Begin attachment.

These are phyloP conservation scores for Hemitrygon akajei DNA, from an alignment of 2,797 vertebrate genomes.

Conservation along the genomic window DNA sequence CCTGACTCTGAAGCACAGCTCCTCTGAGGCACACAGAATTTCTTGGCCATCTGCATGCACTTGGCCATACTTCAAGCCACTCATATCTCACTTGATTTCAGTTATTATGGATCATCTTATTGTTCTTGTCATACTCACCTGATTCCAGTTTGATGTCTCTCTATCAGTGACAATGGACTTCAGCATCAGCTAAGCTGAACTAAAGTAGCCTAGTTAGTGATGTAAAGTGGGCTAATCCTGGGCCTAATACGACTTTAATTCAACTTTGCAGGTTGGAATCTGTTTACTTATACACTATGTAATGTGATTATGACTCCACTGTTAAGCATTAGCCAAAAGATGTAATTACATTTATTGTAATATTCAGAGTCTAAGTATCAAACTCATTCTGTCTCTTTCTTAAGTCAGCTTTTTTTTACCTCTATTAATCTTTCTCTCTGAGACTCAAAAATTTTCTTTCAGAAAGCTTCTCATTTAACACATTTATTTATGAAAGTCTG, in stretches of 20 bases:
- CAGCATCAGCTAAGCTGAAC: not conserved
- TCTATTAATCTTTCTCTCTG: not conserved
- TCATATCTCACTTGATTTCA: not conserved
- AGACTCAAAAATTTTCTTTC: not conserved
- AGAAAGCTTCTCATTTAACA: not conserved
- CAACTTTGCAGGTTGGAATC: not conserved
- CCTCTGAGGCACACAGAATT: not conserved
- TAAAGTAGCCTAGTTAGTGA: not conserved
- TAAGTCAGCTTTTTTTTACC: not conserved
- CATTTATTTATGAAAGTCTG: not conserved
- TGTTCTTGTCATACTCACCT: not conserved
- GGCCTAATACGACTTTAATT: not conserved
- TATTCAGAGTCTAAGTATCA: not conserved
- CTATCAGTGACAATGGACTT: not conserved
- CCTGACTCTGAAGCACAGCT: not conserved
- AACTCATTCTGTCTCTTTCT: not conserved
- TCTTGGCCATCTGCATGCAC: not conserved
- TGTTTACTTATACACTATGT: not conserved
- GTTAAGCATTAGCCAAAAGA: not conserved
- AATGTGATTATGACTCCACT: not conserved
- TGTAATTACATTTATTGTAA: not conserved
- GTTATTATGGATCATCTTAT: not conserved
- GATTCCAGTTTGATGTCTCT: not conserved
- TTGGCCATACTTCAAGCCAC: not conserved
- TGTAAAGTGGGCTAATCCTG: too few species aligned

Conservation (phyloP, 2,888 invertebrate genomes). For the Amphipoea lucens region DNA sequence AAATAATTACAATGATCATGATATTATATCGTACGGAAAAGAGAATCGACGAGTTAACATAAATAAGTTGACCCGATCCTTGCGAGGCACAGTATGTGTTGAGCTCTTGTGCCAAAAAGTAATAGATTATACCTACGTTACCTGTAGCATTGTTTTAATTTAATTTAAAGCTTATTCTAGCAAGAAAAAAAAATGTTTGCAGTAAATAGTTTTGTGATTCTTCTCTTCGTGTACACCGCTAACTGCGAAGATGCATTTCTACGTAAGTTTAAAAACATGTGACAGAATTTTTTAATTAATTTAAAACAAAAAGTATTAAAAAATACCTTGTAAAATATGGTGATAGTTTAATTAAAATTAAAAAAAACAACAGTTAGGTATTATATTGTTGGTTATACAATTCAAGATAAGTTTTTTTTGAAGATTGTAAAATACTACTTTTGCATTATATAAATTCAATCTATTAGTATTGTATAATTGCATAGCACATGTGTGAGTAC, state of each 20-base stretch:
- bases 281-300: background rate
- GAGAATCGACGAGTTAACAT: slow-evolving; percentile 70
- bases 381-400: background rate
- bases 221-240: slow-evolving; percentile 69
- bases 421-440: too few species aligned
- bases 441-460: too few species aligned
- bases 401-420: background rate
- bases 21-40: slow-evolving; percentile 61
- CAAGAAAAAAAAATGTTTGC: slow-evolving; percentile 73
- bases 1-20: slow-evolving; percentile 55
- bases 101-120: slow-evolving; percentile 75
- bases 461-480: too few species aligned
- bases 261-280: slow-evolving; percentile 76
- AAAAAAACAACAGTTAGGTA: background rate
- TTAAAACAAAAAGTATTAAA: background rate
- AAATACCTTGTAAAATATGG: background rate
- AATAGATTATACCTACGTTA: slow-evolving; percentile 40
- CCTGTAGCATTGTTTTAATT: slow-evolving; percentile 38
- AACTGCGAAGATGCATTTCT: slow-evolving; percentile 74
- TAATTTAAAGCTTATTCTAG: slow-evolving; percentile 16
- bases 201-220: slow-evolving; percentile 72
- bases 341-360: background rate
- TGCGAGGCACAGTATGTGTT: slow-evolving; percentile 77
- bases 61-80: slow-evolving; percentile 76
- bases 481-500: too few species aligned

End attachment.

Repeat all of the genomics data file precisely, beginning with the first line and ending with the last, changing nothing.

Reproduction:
These are phyloP conservation scores for Hemitrygon akajei DNA, from an alignment of 2,797 vertebrate genomes.

Conservation along the genomic window DNA sequence CCTGACTCTGAAGCACAGCTCCTCTGAGGCACACAGAATTTCTTGGCCATCTGCATGCACTTGGCCATACTTCAAGCCACTCATATCTCACTTGATTTCAGTTATTATGGATCATCTTATTGTTCTTGTCATACTCACCTGATTCCAGTTTGATGTCTCTCTATCAGTGACAATGGACTTCAGCATCAGCTAAGCTGAACTAAAGTAGCCTAGTTAGTGATGTAAAGTGGGCTAATCCTGGGCCTAATACGACTTTAATTCAACTTTGCAGGTTGGAATCTGTTTACTTATACACTATGTAATGTGATTATGACTCCACTGTTAAGCATTAGCCAAAAGATGTAATTACATTTATTGTAATATTCAGAGTCTAAGTATCAAACTCATTCTGTCTCTTTCTTAAGTCAGCTTTTTTTTACCTCTATTAATCTTTCTCTCTGAGACTCAAAAATTTTCTTTCAGAAAGCTTCTCATTTAACACATTTATTTATGAAAGTCTG, in stretches of 20 bases:
- CAGCATCAGCTAAGCTGAAC: not conserved
- TCTATTAATCTTTCTCTCTG: not conserved
- TCATATCTCACTTGATTTCA: not conserved
- AGACTCAAAAATTTTCTTTC: not conserved
- AGAAAGCTTCTCATTTAACA: not conserved
- CAACTTTGCAGGTTGGAATC: not conserved
- CCTCTGAGGCACACAGAATT: not conserved
- TAAAGTAGCCTAGTTAGTGA: not conserved
- TAAGTCAGCTTTTTTTTACC: not conserved
- CATTTATTTATGAAAGTCTG: not conserved
- TGTTCTTGTCATACTCACCT: not conserved
- GGCCTAATACGACTTTAATT: not conserved
- TATTCAGAGTCTAAGTATCA: not conserved
- CTATCAGTGACAATGGACTT: not conserved
- CCTGACTCTGAAGCACAGCT: not conserved
- AACTCATTCTGTCTCTTTCT: not conserved
- TCTTGGCCATCTGCATGCAC: not conserved
- TGTTTACTTATACACTATGT: not conserved
- GTTAAGCATTAGCCAAAAGA: not conserved
- AATGTGATTATGACTCCACT: not conserved
- TGTAATTACATTTATTGTAA: not conserved
- GTTATTATGGATCATCTTAT: not conserved
- GATTCCAGTTTGATGTCTCT: not conserved
- TTGGCCATACTTCAAGCCAC: not conserved
- TGTAAAGTGGGCTAATCCTG: too few species aligned

Conservation (phyloP, 2,888 invertebrate genomes). For the Amphipoea lucens region DNA sequence AAATAATTACAATGATCATGATATTATATCGTACGGAAAAGAGAATCGACGAGTTAACATAAATAAGTTGACCCGATCCTTGCGAGGCACAGTATGTGTTGAGCTCTTGTGCCAAAAAGTAATAGATTATACCTACGTTACCTGTAGCATTGTTTTAATTTAATTTAAAGCTTATTCTAGCAAGAAAAAAAAATGTTTGCAGTAAATAGTTTTGTGATTCTTCTCTTCGTGTACACCGCTAACTGCGAAGATGCATTTCTACGTAAGTTTAAAAACATGTGACAGAATTTTTTAATTAATTTAAAACAAAAAGTATTAAAAAATACCTTGTAAAATATGGTGATAGTTTAATTAAAATTAAAAAAAACAACAGTTAGGTATTATATTGTTGGTTATACAATTCAAGATAAGTTTTTTTTGAAGATTGTAAAATACTACTTTTGCATTATATAAATTCAATCTATTAGTATTGTATAATTGCATAGCACATGTGTGAGTAC, state of each 20-base stretch:
- bases 281-300: background rate
- GAGAATCGACGAGTTAACAT: slow-evolving; percentile 70
- bases 381-400: background rate
- bases 221-240: slow-evolving; percentile 69
- bases 421-440: too few species aligned
- bases 441-460: too few species aligned
- bases 401-420: background rate
- bases 21-40: slow-evolving; percentile 61
- CAAGAAAAAAAAATGTTTGC: slow-evolving; percentile 73
- bases 1-20: slow-evolving; percentile 55
- bases 101-120: slow-evolving; percentile 75
- bases 461-480: too few species aligned
- bases 261-280: slow-evolving; percentile 76
- AAAAAAACAACAGTTAGGTA: background rate
- TTAAAACAAAAAGTATTAAA: background rate
- AAATACCTTGTAAAATATGG: background rate
- AATAGATTATACCTACGTTA: slow-evolving; percentile 40
- CCTGTAGCATTGTTTTAATT: slow-evolving; percentile 38
- AACTGCGAAGATGCATTTCT: slow-evolving; percentile 74
- TAATTTAAAGCTTATTCTAG: slow-evolving; percentile 16
- bases 201-220: slow-evolving; percentile 72
- bases 341-360: background rate
- TGCGAGGCACAGTATGTGTT: slow-evolving; percentile 77
- bases 61-80: slow-evolving; percentile 76
- bases 481-500: too few species aligned